If you're burning 2,400-2,600 calories (including exercise) daily but only eating 1,400-1,600 calories daily, you will NOT lose weight. You are already at the low end of a healthy weight so there is absolutely NO NEED To be eating at a deficit of 1,000 calories daily. You need to be maintaining your current weight or even gaining.

Please be mindful that Calorie Count is a resource for healthy and sustainable weight management. Your habits are unhealthy and cannot be sustained. Please consider this your official warning and review the Posting Guidelines to make sure your future posts are in line with them.

Thank you,

Bier, Volunteer Moderator

ETA: Since you are 19, you should not be using an adult nutrition/BMI calculator, but one designed for children and teens. When I used this calculator to determine your BMI, I was informed that you are only in the 8th percentile for weight. That means that 92% of people your height weigh more than you do. Doesn't that tell you something?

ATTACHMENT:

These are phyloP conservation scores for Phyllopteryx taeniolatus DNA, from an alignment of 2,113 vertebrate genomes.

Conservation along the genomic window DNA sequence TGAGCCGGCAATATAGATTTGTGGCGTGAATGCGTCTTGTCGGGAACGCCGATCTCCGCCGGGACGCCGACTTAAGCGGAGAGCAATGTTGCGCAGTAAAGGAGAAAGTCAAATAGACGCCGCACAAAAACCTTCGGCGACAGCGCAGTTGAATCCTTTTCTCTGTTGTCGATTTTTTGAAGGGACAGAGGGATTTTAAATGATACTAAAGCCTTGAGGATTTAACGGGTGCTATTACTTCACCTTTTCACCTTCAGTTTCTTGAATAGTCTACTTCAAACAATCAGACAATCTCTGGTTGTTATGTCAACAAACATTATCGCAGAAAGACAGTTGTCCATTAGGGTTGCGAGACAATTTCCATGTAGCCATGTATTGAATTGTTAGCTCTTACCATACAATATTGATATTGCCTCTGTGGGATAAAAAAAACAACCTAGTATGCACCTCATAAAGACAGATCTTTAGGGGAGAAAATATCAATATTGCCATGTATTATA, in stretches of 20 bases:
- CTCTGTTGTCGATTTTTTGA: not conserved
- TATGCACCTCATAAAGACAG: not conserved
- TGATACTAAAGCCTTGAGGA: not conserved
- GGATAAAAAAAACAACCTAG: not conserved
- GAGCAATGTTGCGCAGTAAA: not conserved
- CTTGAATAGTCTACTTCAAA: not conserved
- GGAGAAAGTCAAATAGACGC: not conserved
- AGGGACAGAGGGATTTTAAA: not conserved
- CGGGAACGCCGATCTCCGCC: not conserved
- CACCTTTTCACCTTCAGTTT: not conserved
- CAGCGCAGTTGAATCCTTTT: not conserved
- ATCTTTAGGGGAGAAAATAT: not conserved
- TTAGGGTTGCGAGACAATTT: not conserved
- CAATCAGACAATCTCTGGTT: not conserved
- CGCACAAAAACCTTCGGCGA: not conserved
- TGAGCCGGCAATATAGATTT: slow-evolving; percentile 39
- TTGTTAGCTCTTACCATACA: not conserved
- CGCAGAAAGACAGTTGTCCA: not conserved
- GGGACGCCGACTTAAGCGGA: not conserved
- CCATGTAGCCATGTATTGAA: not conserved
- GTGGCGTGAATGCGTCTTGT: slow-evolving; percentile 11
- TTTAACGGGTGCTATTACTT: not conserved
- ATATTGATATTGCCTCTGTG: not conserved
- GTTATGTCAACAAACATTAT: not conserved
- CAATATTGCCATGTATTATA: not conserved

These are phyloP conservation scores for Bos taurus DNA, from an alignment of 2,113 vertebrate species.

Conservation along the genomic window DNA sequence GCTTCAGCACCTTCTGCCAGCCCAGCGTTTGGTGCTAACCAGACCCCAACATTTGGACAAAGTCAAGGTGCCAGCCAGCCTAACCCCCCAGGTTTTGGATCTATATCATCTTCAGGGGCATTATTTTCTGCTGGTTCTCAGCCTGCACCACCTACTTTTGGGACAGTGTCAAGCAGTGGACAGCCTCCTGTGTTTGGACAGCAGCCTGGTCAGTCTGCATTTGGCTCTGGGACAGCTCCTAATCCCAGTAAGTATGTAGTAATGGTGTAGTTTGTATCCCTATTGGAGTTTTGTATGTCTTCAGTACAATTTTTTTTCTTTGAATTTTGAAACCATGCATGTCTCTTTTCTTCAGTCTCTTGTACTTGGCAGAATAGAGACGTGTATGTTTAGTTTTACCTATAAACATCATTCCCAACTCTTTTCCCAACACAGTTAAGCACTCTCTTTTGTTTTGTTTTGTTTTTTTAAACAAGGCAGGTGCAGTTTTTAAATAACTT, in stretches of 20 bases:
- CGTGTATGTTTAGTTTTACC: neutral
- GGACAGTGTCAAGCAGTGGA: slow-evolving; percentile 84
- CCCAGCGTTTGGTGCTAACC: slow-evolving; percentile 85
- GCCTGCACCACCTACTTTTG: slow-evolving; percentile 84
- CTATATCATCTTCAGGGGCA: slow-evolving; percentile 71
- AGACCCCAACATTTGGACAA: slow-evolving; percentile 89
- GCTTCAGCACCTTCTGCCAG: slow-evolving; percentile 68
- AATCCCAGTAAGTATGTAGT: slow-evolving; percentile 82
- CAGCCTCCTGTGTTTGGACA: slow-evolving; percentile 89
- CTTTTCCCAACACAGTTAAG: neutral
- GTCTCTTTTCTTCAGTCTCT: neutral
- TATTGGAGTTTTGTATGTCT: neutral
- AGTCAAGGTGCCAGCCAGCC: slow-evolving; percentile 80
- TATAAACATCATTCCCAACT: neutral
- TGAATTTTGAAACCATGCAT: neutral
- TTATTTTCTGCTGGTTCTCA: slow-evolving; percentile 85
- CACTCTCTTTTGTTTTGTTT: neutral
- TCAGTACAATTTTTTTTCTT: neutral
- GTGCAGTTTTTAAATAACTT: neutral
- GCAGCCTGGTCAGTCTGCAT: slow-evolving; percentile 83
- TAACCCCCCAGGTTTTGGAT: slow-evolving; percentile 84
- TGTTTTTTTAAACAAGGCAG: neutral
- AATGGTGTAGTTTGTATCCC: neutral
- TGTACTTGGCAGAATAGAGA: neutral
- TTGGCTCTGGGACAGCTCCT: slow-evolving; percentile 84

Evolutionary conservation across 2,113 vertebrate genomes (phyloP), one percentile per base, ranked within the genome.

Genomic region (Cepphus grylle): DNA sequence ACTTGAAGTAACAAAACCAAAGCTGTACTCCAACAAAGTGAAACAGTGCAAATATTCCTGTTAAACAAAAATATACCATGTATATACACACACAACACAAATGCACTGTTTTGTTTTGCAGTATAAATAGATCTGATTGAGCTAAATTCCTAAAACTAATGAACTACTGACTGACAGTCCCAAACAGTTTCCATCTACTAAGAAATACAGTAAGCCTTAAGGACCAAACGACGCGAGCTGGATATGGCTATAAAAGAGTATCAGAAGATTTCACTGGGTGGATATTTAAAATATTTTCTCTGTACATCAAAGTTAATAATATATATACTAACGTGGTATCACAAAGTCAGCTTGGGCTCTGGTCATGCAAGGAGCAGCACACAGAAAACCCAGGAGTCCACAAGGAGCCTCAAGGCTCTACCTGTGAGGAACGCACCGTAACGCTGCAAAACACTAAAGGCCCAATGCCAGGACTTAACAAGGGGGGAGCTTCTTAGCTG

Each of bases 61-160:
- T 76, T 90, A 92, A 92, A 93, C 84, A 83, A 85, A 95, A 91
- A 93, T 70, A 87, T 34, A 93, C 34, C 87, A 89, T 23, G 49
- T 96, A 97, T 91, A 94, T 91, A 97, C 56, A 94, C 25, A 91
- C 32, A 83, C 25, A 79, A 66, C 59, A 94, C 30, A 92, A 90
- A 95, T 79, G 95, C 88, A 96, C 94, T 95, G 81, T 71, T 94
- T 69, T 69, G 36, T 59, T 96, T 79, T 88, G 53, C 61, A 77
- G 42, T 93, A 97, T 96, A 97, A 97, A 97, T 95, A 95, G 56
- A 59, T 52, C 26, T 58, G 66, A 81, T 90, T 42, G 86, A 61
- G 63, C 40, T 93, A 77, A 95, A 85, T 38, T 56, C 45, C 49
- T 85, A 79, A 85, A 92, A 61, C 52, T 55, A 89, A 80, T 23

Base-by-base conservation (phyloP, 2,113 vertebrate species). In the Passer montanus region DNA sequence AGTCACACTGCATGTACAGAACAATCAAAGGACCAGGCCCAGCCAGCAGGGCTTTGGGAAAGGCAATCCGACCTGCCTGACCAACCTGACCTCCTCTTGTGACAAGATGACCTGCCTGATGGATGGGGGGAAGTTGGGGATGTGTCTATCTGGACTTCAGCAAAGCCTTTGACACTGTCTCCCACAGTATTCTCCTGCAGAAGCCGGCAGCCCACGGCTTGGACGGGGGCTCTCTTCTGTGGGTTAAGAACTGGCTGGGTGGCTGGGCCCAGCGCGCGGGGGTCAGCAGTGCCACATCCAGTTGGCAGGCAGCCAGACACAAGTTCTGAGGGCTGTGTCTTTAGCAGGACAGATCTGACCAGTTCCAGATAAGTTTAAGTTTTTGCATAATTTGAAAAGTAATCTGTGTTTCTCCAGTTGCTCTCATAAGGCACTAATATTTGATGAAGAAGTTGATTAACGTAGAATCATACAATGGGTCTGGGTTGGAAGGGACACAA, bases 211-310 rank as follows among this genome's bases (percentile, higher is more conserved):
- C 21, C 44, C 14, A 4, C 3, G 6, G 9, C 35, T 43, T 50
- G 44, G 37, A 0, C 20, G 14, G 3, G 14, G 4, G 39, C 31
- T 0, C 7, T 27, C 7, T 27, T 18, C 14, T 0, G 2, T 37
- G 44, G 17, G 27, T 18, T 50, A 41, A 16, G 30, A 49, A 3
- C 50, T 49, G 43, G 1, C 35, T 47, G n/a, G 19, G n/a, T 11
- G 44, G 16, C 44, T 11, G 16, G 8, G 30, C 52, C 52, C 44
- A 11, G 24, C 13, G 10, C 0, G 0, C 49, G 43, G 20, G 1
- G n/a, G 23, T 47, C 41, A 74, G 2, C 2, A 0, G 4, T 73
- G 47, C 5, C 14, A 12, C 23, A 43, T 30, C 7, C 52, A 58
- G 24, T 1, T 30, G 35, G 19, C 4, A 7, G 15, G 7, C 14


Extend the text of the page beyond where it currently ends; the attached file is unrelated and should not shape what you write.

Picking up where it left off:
To be honest, I don't think she knows how tall she actually is...

She joined the thread "5'0" girls", says shes 5 feet tall here, but then posts on other threads that she's 5'6".

Get yourself measured or tell the freaking truth if you really want advice.

Original Post by beexo:

Original Post by rosl:

And yes I know Americans think Soya is hte Devils own work all I would say is compare the health issues of the Japanese nation to the Uk and the US then tell me who's got it wrong.

This vegan from California who consumes plenty of soy products doesn't appreciate your generalizations of Americans as misinformed in the soy department.

 Sincere apologies, as you live there (and have surely seen the very loud denouncement of Soy on this web site in the past) you'll probably appreciate that you and otheres like you (and me) are in a minority.

I didn't mean to offend you but I am fed up with every time soy is mentioned on here people come back at you telling you it is the cause of cancer and all sorts of horrible diseases.